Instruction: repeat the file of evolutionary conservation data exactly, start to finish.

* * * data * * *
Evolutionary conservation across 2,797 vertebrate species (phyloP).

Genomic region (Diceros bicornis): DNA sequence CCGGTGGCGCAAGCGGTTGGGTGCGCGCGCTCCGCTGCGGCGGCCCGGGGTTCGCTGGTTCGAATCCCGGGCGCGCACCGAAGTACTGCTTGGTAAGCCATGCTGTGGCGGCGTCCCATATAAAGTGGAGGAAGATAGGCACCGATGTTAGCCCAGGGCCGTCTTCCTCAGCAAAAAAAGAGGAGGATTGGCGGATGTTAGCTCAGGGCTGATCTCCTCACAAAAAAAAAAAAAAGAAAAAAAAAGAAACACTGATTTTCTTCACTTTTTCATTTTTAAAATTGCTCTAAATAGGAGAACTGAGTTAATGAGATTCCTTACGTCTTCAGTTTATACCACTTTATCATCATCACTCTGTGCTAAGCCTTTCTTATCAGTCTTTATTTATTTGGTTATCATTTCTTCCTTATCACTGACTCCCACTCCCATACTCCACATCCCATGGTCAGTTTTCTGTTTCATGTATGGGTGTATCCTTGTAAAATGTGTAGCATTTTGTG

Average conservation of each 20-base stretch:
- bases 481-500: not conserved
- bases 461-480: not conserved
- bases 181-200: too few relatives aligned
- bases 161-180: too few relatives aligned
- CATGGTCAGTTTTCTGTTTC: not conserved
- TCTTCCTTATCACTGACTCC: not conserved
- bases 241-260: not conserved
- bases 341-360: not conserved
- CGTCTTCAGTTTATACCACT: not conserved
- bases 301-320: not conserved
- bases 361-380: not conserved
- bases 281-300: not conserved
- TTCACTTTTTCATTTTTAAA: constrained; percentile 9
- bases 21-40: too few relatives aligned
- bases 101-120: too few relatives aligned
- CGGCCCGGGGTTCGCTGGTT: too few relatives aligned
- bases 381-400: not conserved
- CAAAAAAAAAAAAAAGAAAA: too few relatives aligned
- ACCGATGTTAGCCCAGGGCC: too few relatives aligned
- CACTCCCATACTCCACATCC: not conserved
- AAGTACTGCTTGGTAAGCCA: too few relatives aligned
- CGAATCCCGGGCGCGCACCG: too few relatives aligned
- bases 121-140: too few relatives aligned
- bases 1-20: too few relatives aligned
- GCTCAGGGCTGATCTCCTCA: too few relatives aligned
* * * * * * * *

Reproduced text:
Evolutionary conservation across 2,797 vertebrate species (phyloP).

Genomic region (Diceros bicornis): DNA sequence CCGGTGGCGCAAGCGGTTGGGTGCGCGCGCTCCGCTGCGGCGGCCCGGGGTTCGCTGGTTCGAATCCCGGGCGCGCACCGAAGTACTGCTTGGTAAGCCATGCTGTGGCGGCGTCCCATATAAAGTGGAGGAAGATAGGCACCGATGTTAGCCCAGGGCCGTCTTCCTCAGCAAAAAAAGAGGAGGATTGGCGGATGTTAGCTCAGGGCTGATCTCCTCACAAAAAAAAAAAAAAGAAAAAAAAAGAAACACTGATTTTCTTCACTTTTTCATTTTTAAAATTGCTCTAAATAGGAGAACTGAGTTAATGAGATTCCTTACGTCTTCAGTTTATACCACTTTATCATCATCACTCTGTGCTAAGCCTTTCTTATCAGTCTTTATTTATTTGGTTATCATTTCTTCCTTATCACTGACTCCCACTCCCATACTCCACATCCCATGGTCAGTTTTCTGTTTCATGTATGGGTGTATCCTTGTAAAATGTGTAGCATTTTGTG

Average conservation of each 20-base stretch:
- bases 481-500: not conserved
- bases 461-480: not conserved
- bases 181-200: too few relatives aligned
- bases 161-180: too few relatives aligned
- CATGGTCAGTTTTCTGTTTC: not conserved
- TCTTCCTTATCACTGACTCC: not conserved
- bases 241-260: not conserved
- bases 341-360: not conserved
- CGTCTTCAGTTTATACCACT: not conserved
- bases 301-320: not conserved
- bases 361-380: not conserved
- bases 281-300: not conserved
- TTCACTTTTTCATTTTTAAA: constrained; percentile 9
- bases 21-40: too few relatives aligned
- bases 101-120: too few relatives aligned
- CGGCCCGGGGTTCGCTGGTT: too few relatives aligned
- bases 381-400: not conserved
- CAAAAAAAAAAAAAAGAAAA: too few relatives aligned
- ACCGATGTTAGCCCAGGGCC: too few relatives aligned
- CACTCCCATACTCCACATCC: not conserved
- AAGTACTGCTTGGTAAGCCA: too few relatives aligned
- CGAATCCCGGGCGCGCACCG: too few relatives aligned
- bases 121-140: too few relatives aligned
- bases 1-20: too few relatives aligned
- GCTCAGGGCTGATCTCCTCA: too few relatives aligned